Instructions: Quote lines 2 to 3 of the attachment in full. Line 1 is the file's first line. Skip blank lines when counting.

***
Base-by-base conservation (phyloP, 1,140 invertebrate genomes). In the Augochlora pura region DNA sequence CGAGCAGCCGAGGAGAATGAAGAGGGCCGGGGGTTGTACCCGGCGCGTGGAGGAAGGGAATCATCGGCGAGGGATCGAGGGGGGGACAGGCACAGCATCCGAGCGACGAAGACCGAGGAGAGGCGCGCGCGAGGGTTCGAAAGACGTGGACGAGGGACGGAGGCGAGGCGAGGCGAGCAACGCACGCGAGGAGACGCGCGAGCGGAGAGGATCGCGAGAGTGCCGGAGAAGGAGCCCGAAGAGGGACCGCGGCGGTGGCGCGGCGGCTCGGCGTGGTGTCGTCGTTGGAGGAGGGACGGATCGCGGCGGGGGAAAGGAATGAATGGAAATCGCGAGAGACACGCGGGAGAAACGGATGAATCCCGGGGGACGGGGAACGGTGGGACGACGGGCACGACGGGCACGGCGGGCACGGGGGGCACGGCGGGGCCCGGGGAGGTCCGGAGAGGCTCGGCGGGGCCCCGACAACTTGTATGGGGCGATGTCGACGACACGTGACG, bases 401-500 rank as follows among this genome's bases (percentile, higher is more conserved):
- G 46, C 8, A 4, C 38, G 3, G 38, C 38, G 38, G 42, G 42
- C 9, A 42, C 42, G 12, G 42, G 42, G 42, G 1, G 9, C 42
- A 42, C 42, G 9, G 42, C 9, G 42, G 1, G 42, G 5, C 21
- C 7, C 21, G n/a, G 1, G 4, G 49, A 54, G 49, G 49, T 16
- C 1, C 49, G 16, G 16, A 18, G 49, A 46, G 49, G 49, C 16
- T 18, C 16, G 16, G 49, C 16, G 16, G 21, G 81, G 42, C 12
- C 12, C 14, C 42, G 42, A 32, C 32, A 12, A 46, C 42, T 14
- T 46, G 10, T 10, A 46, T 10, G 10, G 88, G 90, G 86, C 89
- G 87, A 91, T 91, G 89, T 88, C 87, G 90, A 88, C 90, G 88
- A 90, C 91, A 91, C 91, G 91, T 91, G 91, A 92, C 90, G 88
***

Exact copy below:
- G 46, C 8, A 4, C 38, G 3, G 38, C 38, G 38, G 42, G 42
- C 9, A 42, C 42, G 12, G 42, G 42, G 42, G 1, G 9, C 42